The securities market watchdog, Securities and Exchange Board of India (SEBI), met on August 6, 2021 to make amends to regulations governing — Alternative Investment Funds (AIFs). The regulatory changes are said to ease compliance for AIFs while streamlining regulatory practices and enhancing flexibility in investing.
Before we deep-dive into the key highlights of the recent amendments, let’s look at what AIFs are and why we should be paying close attention to them — especially now!
AIFs are vastly different from traditional investments like debt securities and public equities. These funds are privately collected and further invested in infrastructure projects, private equity, venture capitals, hedge funds, etc.
AIFs are typically categorised into three kinds: Category I includes social impact, SME and infrastructure funds; Category II encompasses private equity, venture capital and debt funds; and Category III involves public markets. As of 2021 there are close to 700 AIFs that have maintained a steady growth rate of 15x since 2015 with a whooping INR 4.5 trillion in investments.
Why is this relevant?
The Indian investment landscape has been in overdrive despite the pandemic. The VC funding ecosystem has seen $3 billion in fundraising — a solid 40% more than 2019. Not surprisingly, 2021 witnessed 12 companies achieve unicorn status and several IPO- ready startups. Bottom line: with the robust venture ecosystem of today, AIFs are bound to thrive!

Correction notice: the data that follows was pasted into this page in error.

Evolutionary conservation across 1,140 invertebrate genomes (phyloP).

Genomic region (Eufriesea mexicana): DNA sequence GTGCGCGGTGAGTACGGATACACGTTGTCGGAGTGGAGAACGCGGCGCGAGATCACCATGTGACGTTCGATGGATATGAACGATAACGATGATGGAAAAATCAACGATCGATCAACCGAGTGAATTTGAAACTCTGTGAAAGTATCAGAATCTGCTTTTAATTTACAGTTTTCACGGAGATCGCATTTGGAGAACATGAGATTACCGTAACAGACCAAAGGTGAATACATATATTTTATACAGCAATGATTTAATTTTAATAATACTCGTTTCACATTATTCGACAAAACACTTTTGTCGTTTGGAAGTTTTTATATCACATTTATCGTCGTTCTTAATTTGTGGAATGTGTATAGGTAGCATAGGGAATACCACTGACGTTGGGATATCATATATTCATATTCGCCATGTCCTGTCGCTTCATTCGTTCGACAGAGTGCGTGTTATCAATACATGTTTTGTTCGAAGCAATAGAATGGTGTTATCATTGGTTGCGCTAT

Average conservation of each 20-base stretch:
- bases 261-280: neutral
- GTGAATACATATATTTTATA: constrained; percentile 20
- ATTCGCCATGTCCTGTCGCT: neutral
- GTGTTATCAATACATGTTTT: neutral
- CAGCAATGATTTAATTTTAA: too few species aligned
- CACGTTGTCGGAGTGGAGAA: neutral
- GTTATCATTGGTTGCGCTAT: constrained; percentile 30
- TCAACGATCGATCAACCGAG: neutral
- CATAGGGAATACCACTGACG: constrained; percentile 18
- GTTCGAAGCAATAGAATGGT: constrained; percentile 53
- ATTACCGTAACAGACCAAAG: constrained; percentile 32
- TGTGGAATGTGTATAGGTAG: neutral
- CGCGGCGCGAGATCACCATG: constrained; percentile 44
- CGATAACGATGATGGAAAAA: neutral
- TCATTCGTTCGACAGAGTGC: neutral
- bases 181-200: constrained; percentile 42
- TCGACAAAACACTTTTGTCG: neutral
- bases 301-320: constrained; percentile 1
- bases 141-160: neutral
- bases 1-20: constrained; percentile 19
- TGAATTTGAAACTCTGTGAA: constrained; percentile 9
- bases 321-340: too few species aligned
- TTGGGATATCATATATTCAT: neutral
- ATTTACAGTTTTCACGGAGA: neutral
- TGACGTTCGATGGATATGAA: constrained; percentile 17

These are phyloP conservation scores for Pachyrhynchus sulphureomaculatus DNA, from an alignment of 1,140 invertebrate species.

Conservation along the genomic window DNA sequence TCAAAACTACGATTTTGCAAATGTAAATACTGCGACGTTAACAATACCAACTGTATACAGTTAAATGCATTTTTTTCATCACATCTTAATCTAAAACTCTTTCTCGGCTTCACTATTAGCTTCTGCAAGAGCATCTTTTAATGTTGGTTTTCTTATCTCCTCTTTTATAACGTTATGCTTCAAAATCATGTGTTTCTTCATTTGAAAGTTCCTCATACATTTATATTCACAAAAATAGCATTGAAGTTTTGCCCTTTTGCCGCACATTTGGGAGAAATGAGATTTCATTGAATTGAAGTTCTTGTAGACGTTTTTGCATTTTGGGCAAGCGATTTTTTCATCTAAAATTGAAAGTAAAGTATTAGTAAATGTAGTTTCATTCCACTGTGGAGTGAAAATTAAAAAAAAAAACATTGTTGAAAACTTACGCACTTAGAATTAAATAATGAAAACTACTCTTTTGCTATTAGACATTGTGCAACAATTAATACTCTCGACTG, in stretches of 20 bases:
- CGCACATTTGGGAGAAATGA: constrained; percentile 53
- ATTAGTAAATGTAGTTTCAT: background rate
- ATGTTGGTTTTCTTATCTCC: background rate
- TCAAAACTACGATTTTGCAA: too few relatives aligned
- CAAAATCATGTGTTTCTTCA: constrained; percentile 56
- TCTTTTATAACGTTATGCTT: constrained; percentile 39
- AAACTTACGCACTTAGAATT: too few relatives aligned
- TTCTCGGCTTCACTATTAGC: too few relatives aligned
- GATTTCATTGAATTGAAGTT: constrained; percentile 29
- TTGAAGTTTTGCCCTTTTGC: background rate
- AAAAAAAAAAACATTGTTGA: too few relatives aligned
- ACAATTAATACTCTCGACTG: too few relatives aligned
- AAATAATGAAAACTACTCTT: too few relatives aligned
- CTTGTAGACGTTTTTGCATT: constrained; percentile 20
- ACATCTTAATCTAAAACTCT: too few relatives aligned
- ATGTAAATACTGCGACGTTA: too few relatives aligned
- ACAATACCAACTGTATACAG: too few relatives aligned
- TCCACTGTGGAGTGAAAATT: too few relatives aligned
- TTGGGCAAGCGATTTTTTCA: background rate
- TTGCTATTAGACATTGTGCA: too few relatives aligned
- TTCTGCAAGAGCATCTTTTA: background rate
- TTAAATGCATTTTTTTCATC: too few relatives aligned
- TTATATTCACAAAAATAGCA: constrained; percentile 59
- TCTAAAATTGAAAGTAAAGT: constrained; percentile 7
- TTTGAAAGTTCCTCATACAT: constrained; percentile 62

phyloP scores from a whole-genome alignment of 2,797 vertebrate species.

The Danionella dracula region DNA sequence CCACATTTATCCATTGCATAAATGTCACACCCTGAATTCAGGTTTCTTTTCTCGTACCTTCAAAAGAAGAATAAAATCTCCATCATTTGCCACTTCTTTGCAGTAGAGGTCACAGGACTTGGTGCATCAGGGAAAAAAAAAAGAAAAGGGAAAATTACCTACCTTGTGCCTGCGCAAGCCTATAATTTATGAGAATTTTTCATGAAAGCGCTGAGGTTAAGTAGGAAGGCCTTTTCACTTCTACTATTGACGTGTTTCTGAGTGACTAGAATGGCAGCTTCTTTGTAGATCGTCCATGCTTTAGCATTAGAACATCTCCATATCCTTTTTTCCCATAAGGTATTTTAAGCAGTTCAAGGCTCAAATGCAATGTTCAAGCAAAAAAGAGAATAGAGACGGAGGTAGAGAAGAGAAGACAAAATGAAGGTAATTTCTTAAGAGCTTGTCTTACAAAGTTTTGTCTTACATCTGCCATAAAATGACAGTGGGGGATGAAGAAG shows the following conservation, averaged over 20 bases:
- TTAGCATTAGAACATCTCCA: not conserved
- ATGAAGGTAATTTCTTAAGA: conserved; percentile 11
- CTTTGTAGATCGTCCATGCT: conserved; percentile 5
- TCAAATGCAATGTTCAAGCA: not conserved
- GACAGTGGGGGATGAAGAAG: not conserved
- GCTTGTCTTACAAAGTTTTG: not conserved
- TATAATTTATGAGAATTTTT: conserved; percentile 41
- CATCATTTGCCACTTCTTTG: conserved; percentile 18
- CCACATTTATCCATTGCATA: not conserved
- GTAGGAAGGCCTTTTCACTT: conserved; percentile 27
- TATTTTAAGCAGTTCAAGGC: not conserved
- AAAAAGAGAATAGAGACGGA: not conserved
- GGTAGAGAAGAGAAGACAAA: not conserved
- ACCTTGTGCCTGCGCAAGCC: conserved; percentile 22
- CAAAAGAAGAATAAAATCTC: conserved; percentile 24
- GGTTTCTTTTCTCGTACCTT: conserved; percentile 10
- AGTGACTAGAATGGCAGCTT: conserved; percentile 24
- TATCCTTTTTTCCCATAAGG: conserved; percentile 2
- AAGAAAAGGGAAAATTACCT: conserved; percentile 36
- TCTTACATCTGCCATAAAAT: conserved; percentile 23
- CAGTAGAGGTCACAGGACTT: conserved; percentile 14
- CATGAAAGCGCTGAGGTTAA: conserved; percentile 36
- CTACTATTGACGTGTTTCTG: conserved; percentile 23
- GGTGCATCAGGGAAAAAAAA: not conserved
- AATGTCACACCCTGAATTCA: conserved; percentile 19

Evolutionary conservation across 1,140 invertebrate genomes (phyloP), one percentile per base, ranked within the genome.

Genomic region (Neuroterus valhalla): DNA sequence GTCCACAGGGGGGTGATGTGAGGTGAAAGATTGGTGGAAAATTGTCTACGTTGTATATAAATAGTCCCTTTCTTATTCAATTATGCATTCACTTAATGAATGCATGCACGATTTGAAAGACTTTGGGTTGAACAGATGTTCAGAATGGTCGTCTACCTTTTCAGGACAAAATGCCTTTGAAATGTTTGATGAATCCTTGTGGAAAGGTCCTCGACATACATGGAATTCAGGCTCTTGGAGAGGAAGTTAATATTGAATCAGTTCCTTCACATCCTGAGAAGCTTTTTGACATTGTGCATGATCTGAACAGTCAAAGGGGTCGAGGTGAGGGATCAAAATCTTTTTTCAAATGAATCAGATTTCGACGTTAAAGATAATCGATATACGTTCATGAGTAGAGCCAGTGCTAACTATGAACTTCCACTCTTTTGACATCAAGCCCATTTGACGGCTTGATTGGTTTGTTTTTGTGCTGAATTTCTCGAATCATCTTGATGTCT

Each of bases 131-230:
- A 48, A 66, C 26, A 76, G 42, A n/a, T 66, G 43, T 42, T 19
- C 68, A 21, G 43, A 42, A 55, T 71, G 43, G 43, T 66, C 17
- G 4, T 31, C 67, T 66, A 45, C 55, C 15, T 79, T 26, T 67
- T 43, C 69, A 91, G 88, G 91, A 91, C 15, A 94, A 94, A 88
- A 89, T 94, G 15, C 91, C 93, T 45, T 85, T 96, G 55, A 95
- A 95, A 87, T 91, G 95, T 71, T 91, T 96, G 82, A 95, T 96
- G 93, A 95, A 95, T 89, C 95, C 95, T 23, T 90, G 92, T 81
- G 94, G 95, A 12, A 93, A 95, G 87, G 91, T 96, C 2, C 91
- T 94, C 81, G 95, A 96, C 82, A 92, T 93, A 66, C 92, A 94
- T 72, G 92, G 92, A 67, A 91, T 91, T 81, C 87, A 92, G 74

SEBI’s recent regulatory changes could not have been timed better. Let’s take a look.
- For starters, AIFs will have to invest 75% of investable funds in enlisted equity shares and equity-linked avenues of venture capital undertakings/in companies listed/proposed to be listed on a SME exchange/SME segment of an exchange. Additionally, restrictions on investments in the remaining investable venture capital funds have been waived off.
- Secondly, SEBI has maintained that the minimum grant amount of INR 25 lakhs for Category I AIFs (dealing with social venture funds) shall not apply to grants received from accredited investors.
- Thirdly, AIFs can now give away partly paid investment units to represent a part of the total capital committed. Lastly, SEBI requires AIF to file Private Placement Memorandums (PPMs) with registered merchant banks. Simply put, AIFs will have to share particulars like: terms of the offering, investment risks, and details about the company selling securities.
The larger picture looks promising!
According to data collected by SEBI in 2021 AIFs held commitments worth INR 82,228 crores. The prime objective of investors has been to diversify their portfolio and make the most of rapid expansion of tech start-ups and digital transformations triggered by the pandemic.